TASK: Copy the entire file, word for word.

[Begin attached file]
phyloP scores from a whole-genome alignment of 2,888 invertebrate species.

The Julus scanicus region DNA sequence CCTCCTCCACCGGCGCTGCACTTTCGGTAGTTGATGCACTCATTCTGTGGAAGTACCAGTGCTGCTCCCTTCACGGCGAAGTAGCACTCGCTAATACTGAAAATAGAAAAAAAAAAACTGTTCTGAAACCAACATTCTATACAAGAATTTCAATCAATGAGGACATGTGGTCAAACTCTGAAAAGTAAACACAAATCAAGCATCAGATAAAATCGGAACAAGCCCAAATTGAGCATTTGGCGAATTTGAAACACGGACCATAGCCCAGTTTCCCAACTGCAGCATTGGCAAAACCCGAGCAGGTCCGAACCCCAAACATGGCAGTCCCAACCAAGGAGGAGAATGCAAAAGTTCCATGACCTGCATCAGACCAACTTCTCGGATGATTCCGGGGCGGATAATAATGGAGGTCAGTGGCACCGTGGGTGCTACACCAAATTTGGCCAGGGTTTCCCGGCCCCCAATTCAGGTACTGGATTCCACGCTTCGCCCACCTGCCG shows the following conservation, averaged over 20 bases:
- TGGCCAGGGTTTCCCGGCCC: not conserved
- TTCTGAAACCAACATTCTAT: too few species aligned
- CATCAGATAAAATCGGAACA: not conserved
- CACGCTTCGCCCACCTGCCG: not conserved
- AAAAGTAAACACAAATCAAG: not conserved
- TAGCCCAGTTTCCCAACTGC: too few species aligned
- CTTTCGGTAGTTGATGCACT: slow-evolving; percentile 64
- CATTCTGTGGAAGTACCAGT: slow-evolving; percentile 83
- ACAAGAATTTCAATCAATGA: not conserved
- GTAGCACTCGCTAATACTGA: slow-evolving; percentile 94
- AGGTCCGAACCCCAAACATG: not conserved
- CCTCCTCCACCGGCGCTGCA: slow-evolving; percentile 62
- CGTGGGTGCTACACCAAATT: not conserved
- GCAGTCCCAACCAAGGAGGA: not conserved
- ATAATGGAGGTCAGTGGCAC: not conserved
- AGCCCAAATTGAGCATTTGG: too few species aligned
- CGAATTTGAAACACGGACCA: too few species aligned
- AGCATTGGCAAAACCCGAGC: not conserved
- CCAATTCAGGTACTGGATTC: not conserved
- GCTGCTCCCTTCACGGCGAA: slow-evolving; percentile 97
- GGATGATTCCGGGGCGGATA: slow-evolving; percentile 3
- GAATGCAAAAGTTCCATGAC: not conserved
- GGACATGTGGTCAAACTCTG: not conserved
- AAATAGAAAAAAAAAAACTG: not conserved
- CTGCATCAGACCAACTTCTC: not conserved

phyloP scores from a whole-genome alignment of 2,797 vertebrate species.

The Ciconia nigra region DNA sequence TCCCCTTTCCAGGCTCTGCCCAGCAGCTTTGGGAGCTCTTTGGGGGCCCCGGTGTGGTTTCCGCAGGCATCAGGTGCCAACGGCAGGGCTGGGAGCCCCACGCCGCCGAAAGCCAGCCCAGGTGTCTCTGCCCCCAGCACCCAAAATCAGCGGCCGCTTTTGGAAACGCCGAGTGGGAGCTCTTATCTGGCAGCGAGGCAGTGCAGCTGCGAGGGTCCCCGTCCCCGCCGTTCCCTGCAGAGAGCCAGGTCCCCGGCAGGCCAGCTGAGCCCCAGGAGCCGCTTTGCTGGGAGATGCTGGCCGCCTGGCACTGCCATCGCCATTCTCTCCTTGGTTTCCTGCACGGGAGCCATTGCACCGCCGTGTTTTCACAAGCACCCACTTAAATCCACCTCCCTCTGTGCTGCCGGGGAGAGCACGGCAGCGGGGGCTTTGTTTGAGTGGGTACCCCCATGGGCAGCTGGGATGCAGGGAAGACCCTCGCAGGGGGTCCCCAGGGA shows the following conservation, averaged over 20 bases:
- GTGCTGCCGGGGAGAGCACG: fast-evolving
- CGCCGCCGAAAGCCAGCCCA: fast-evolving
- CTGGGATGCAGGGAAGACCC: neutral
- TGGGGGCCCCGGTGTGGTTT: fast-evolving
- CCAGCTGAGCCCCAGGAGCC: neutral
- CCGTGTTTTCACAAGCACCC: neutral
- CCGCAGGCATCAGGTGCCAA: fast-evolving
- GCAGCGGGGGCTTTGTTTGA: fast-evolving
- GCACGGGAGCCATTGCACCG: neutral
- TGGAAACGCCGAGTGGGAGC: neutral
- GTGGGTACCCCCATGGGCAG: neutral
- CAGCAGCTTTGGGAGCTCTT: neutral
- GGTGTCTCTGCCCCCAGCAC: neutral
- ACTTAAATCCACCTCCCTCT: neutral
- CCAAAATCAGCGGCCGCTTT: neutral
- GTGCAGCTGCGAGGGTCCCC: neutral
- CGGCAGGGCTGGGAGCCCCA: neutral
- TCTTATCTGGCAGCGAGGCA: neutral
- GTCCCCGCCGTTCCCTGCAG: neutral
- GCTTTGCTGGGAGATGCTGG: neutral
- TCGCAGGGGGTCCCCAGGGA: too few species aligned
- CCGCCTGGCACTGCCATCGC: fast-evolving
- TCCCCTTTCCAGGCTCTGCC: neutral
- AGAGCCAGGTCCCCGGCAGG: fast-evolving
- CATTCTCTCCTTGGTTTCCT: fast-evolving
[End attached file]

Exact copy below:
phyloP scores from a whole-genome alignment of 2,888 invertebrate species.

The Julus scanicus region DNA sequence CCTCCTCCACCGGCGCTGCACTTTCGGTAGTTGATGCACTCATTCTGTGGAAGTACCAGTGCTGCTCCCTTCACGGCGAAGTAGCACTCGCTAATACTGAAAATAGAAAAAAAAAAACTGTTCTGAAACCAACATTCTATACAAGAATTTCAATCAATGAGGACATGTGGTCAAACTCTGAAAAGTAAACACAAATCAAGCATCAGATAAAATCGGAACAAGCCCAAATTGAGCATTTGGCGAATTTGAAACACGGACCATAGCCCAGTTTCCCAACTGCAGCATTGGCAAAACCCGAGCAGGTCCGAACCCCAAACATGGCAGTCCCAACCAAGGAGGAGAATGCAAAAGTTCCATGACCTGCATCAGACCAACTTCTCGGATGATTCCGGGGCGGATAATAATGGAGGTCAGTGGCACCGTGGGTGCTACACCAAATTTGGCCAGGGTTTCCCGGCCCCCAATTCAGGTACTGGATTCCACGCTTCGCCCACCTGCCG shows the following conservation, averaged over 20 bases:
- TGGCCAGGGTTTCCCGGCCC: not conserved
- TTCTGAAACCAACATTCTAT: too few species aligned
- CATCAGATAAAATCGGAACA: not conserved
- CACGCTTCGCCCACCTGCCG: not conserved
- AAAAGTAAACACAAATCAAG: not conserved
- TAGCCCAGTTTCCCAACTGC: too few species aligned
- CTTTCGGTAGTTGATGCACT: slow-evolving; percentile 64
- CATTCTGTGGAAGTACCAGT: slow-evolving; percentile 83
- ACAAGAATTTCAATCAATGA: not conserved
- GTAGCACTCGCTAATACTGA: slow-evolving; percentile 94
- AGGTCCGAACCCCAAACATG: not conserved
- CCTCCTCCACCGGCGCTGCA: slow-evolving; percentile 62
- CGTGGGTGCTACACCAAATT: not conserved
- GCAGTCCCAACCAAGGAGGA: not conserved
- ATAATGGAGGTCAGTGGCAC: not conserved
- AGCCCAAATTGAGCATTTGG: too few species aligned
- CGAATTTGAAACACGGACCA: too few species aligned
- AGCATTGGCAAAACCCGAGC: not conserved
- CCAATTCAGGTACTGGATTC: not conserved
- GCTGCTCCCTTCACGGCGAA: slow-evolving; percentile 97
- GGATGATTCCGGGGCGGATA: slow-evolving; percentile 3
- GAATGCAAAAGTTCCATGAC: not conserved
- GGACATGTGGTCAAACTCTG: not conserved
- AAATAGAAAAAAAAAAACTG: not conserved
- CTGCATCAGACCAACTTCTC: not conserved

phyloP scores from a whole-genome alignment of 2,797 vertebrate species.

The Ciconia nigra region DNA sequence TCCCCTTTCCAGGCTCTGCCCAGCAGCTTTGGGAGCTCTTTGGGGGCCCCGGTGTGGTTTCCGCAGGCATCAGGTGCCAACGGCAGGGCTGGGAGCCCCACGCCGCCGAAAGCCAGCCCAGGTGTCTCTGCCCCCAGCACCCAAAATCAGCGGCCGCTTTTGGAAACGCCGAGTGGGAGCTCTTATCTGGCAGCGAGGCAGTGCAGCTGCGAGGGTCCCCGTCCCCGCCGTTCCCTGCAGAGAGCCAGGTCCCCGGCAGGCCAGCTGAGCCCCAGGAGCCGCTTTGCTGGGAGATGCTGGCCGCCTGGCACTGCCATCGCCATTCTCTCCTTGGTTTCCTGCACGGGAGCCATTGCACCGCCGTGTTTTCACAAGCACCCACTTAAATCCACCTCCCTCTGTGCTGCCGGGGAGAGCACGGCAGCGGGGGCTTTGTTTGAGTGGGTACCCCCATGGGCAGCTGGGATGCAGGGAAGACCCTCGCAGGGGGTCCCCAGGGA shows the following conservation, averaged over 20 bases:
- GTGCTGCCGGGGAGAGCACG: fast-evolving
- CGCCGCCGAAAGCCAGCCCA: fast-evolving
- CTGGGATGCAGGGAAGACCC: neutral
- TGGGGGCCCCGGTGTGGTTT: fast-evolving
- CCAGCTGAGCCCCAGGAGCC: neutral
- CCGTGTTTTCACAAGCACCC: neutral
- CCGCAGGCATCAGGTGCCAA: fast-evolving
- GCAGCGGGGGCTTTGTTTGA: fast-evolving
- GCACGGGAGCCATTGCACCG: neutral
- TGGAAACGCCGAGTGGGAGC: neutral
- GTGGGTACCCCCATGGGCAG: neutral
- CAGCAGCTTTGGGAGCTCTT: neutral
- GGTGTCTCTGCCCCCAGCAC: neutral
- ACTTAAATCCACCTCCCTCT: neutral
- CCAAAATCAGCGGCCGCTTT: neutral
- GTGCAGCTGCGAGGGTCCCC: neutral
- CGGCAGGGCTGGGAGCCCCA: neutral
- TCTTATCTGGCAGCGAGGCA: neutral
- GTCCCCGCCGTTCCCTGCAG: neutral
- GCTTTGCTGGGAGATGCTGG: neutral
- TCGCAGGGGGTCCCCAGGGA: too few species aligned
- CCGCCTGGCACTGCCATCGC: fast-evolving
- TCCCCTTTCCAGGCTCTGCC: neutral
- AGAGCCAGGTCCCCGGCAGG: fast-evolving
- CATTCTCTCCTTGGTTTCCT: fast-evolving